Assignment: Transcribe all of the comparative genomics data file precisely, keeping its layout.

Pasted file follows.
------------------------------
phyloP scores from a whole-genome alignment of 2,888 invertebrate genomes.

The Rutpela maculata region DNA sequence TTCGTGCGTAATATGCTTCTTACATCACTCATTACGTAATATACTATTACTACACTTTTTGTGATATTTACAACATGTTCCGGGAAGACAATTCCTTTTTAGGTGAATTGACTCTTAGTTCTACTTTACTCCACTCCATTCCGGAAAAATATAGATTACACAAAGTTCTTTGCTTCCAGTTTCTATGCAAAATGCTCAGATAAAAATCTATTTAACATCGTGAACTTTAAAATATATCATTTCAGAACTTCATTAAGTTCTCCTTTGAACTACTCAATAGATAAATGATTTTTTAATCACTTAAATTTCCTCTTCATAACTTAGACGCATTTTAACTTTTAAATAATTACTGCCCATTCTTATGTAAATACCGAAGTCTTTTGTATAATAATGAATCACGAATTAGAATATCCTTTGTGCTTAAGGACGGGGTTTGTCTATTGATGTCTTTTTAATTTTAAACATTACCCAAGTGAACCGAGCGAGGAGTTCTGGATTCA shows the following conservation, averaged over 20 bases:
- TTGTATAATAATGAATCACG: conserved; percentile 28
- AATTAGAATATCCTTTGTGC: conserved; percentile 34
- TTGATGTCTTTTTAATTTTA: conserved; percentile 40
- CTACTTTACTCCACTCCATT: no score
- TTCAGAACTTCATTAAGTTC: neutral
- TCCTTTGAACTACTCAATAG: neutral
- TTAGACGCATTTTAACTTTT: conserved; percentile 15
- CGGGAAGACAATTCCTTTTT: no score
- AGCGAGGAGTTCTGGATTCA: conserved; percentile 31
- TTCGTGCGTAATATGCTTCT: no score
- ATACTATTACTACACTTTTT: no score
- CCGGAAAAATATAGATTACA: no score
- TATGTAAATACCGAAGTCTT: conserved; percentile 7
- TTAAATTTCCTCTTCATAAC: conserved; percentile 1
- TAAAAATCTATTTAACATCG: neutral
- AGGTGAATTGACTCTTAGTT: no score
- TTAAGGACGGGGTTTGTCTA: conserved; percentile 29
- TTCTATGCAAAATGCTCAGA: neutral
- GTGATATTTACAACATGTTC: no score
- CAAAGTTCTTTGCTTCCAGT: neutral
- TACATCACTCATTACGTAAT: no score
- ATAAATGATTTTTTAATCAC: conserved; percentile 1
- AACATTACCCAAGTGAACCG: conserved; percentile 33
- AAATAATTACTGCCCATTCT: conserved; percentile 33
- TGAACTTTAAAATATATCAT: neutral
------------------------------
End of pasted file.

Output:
phyloP scores from a whole-genome alignment of 2,888 invertebrate genomes.

The Rutpela maculata region DNA sequence TTCGTGCGTAATATGCTTCTTACATCACTCATTACGTAATATACTATTACTACACTTTTTGTGATATTTACAACATGTTCCGGGAAGACAATTCCTTTTTAGGTGAATTGACTCTTAGTTCTACTTTACTCCACTCCATTCCGGAAAAATATAGATTACACAAAGTTCTTTGCTTCCAGTTTCTATGCAAAATGCTCAGATAAAAATCTATTTAACATCGTGAACTTTAAAATATATCATTTCAGAACTTCATTAAGTTCTCCTTTGAACTACTCAATAGATAAATGATTTTTTAATCACTTAAATTTCCTCTTCATAACTTAGACGCATTTTAACTTTTAAATAATTACTGCCCATTCTTATGTAAATACCGAAGTCTTTTGTATAATAATGAATCACGAATTAGAATATCCTTTGTGCTTAAGGACGGGGTTTGTCTATTGATGTCTTTTTAATTTTAAACATTACCCAAGTGAACCGAGCGAGGAGTTCTGGATTCA shows the following conservation, averaged over 20 bases:
- TTGTATAATAATGAATCACG: conserved; percentile 28
- AATTAGAATATCCTTTGTGC: conserved; percentile 34
- TTGATGTCTTTTTAATTTTA: conserved; percentile 40
- CTACTTTACTCCACTCCATT: no score
- TTCAGAACTTCATTAAGTTC: neutral
- TCCTTTGAACTACTCAATAG: neutral
- TTAGACGCATTTTAACTTTT: conserved; percentile 15
- CGGGAAGACAATTCCTTTTT: no score
- AGCGAGGAGTTCTGGATTCA: conserved; percentile 31
- TTCGTGCGTAATATGCTTCT: no score
- ATACTATTACTACACTTTTT: no score
- CCGGAAAAATATAGATTACA: no score
- TATGTAAATACCGAAGTCTT: conserved; percentile 7
- TTAAATTTCCTCTTCATAAC: conserved; percentile 1
- TAAAAATCTATTTAACATCG: neutral
- AGGTGAATTGACTCTTAGTT: no score
- TTAAGGACGGGGTTTGTCTA: conserved; percentile 29
- TTCTATGCAAAATGCTCAGA: neutral
- GTGATATTTACAACATGTTC: no score
- CAAAGTTCTTTGCTTCCAGT: neutral
- TACATCACTCATTACGTAAT: no score
- ATAAATGATTTTTTAATCAC: conserved; percentile 1
- AACATTACCCAAGTGAACCG: conserved; percentile 33
- AAATAATTACTGCCCATTCT: conserved; percentile 33
- TGAACTTTAAAATATATCAT: neutral